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Lori E. Ritz v. Motor Vehicle Commission

SUPERIOR COURT OF NEW JERSEY APPELLATE DIVISION


June 28, 2012

LORI E. RITZ, PETITIONER-APPELLANT,
v.
MOTOR VEHICLE COMMISSION, RESPONDENT-RESPONDENT.

On appeal from the New Jersey Motor Vehicle Commission, Agency Docket No. 54664.

The opinion of the court was delivered by: Skillman, J.A.D.

NOT FOR PUBLICATION WITHOUT THE APPROVAL OF THE APPELLATE DIVISION

APPROVED FOR PUBLICATION

Submitted February 6, 2012

Before Judges Parrillo, Grall and Skillman.

The opinion of the court was delivered by SKILLMAN, J.A.D. (retired and temporarily assigned on recall).

The question presented by this appeal is whether a violation of a South Carolina statute that imposes a "civil fine" of not more than $500 upon a person who is found in possession of drug paraphernalia constitutes a "convict[ion] . . . for a drug offense . . . in the court of [another] state" within the intent of N.J.S.A. 39:5-30.13, which mandates a suspension of the convicted person's motor vehicle license for a minimum of six months. We conclude that such a violation is not a "drug offense" under the definition set forth in N.J.S.A. 39:5-30.12, which subjects the offender to an automatic suspension of his or her motor vehicle license under N.J.S.A. 39:5-30.13.

Appellant Lori Ritz is a New Jersey resident who was issued a New Jersey motor vehicle license. On August 1, 2009, appellant was driving through South Carolina to visit her sick mother in Florida. She was accompanied by her two children and a male passenger. Appellant was pulled over by a South Carolina State Trooper, who conducted a search of appellant's purse, the car, and her male passenger. That search revealed "rolling cigarette papers" in the passenger's possession. Based on this discovery, the State Trooper issued a traffic ticket to appellant for the regulatory offense of possession of drug paraphernalia. According to appellant, the Trooper told her that "because my passenger did not have a license that he would have to issue me that ticket for the paraphernalia and he told me also . . . . 'Listen, just pay the ticket because it doesn't go any further than this. If you don't pay the ticket, however, it will be sent back to New Jersey.'" After being issued the ticket, appellant continued on her planned trip to visit her mother in Florida. Upon her return to New Jersey, appellant sent the $350 fine for the violation to South Carolina.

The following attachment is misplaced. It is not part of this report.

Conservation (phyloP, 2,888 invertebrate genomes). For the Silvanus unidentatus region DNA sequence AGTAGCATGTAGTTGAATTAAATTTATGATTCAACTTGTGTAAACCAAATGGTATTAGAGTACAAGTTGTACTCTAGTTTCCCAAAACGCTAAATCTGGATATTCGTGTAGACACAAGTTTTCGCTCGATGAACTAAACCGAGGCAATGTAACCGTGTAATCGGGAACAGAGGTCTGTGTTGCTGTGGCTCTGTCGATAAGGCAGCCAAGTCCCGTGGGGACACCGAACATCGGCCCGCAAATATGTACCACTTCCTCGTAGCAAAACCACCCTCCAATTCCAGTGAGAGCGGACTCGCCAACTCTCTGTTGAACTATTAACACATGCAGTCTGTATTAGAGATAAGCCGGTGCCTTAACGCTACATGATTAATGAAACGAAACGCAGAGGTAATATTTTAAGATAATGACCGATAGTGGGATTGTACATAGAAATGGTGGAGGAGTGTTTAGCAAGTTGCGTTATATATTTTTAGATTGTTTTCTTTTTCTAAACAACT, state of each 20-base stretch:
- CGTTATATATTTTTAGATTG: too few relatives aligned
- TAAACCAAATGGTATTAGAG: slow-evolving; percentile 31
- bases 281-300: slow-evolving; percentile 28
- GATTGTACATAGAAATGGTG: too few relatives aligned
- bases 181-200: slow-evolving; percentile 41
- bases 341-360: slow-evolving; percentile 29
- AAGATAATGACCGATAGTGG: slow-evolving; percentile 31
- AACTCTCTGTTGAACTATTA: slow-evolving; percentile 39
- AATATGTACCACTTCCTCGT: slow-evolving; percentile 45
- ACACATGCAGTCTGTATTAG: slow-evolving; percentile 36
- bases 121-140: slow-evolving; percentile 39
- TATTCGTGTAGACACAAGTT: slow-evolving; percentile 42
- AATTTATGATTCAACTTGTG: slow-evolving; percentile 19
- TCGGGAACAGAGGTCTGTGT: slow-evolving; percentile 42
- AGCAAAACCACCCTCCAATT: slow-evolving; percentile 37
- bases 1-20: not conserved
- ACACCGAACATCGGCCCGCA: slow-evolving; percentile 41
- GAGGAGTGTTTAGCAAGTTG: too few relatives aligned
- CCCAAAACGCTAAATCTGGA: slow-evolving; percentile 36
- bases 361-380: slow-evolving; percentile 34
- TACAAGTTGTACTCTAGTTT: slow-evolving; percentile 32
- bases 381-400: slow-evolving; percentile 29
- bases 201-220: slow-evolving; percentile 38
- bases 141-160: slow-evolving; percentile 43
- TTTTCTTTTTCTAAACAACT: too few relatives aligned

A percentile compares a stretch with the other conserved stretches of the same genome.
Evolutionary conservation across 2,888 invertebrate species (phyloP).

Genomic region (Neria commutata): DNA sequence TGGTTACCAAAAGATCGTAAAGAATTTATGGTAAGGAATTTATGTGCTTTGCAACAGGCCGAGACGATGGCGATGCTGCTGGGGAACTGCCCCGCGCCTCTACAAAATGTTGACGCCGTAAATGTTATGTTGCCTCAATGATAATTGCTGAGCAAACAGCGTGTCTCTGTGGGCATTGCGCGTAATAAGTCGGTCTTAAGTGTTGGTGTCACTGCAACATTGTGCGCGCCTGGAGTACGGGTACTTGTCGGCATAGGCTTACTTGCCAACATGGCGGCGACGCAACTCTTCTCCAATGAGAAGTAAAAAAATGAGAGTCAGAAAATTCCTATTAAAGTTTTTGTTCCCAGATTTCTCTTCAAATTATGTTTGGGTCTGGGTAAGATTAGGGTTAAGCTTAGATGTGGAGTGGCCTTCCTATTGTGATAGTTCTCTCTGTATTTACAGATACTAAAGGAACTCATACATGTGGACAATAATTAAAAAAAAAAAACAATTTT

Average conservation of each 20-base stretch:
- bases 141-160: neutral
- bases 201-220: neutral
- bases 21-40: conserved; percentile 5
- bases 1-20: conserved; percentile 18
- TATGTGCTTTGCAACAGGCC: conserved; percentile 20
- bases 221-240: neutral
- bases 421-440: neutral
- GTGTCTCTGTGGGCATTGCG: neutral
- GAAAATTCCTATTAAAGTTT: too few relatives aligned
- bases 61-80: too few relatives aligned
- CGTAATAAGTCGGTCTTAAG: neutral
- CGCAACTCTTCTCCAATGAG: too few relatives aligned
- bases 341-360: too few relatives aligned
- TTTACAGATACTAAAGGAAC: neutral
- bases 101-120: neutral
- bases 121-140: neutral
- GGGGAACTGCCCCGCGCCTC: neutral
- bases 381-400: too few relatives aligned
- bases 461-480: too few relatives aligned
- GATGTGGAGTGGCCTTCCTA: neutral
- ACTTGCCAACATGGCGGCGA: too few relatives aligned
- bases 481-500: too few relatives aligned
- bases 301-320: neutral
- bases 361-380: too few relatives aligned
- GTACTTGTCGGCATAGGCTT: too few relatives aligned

Thereafter, the Motor Vehicle Commission sent appellant a notice of proposed suspension of her motor vehicle license under N.J.S.A. 39:5-30.13 based on her alleged conviction of a "drug offense" in South Carolina. Appellant requested a hearing regarding this proposed suspension, and the Commission referred the matter to the Office of Administrative Law.

The Administrative Law Judge (ALJ) to whom the case was assigned concluded that appellant's violation of the South Carolina drug paraphernalia statute constituted a "drug offense" within the intent of N.J.S.A. 39:5-30.12. The ALJ also concluded that in view of appellant's need for a motor vehicle license to maintain employment and care for her family, the license should be suspended only for the minimum period of 180 days required by N.J.S.A. 39:5-30.13. The ALJ's recommended decision became the final decision of the Motor Vehicle Commission after the Commission did not adopt, modify or reject the decision within forty-five days, as required by N.J.S.A. 52:14B-10(c).

N.J.S.A. 39:5-30.13 provides in pertinent part:

The [Motor Vehicle Commission]*fn1 shall suspend, revoke, or postpone the driving privilege in this State for a period of not less than six months or more than two years of every person convicted of . . . a drug offense in any federal court or in the court of any other state, or the District of Columbia.

N.J.S.A. 39:5-30.12 defines a "drug offense" as used in N.J.S.A. 39:5-30.13 to mean a conviction . . . for the possession, distribution, manufacture, cultivation, sale, transfer, or the attempt or conspiracy to possess, distribute, manufacture, cultivate, sell, or transfer any substance, the possession of which is prohibited under the federal Controlled Substances Act or a conviction . . . for any violation of a law substantially similar in nature to the "Comprehensive Drug Reform Act of 1987"[.]

These provisions, which were enacted in 1993, L. 1993, c. 296, have not previously been the subject of judicial construction.

The question presented by the appeal is whether a violation of the South Carolina statute for which appellant paid a $350 fine constitutes "a conviction . . . for [a] violation of a law substantially similar in nature to the 'Comprehensive Drug Reform Act of 1987.'" N.J.S.A. 39:5-30.12. The answer to this question turns on a comparison of the Comprehensive Drug Reform Act with the South Carolina statute that appellant violated.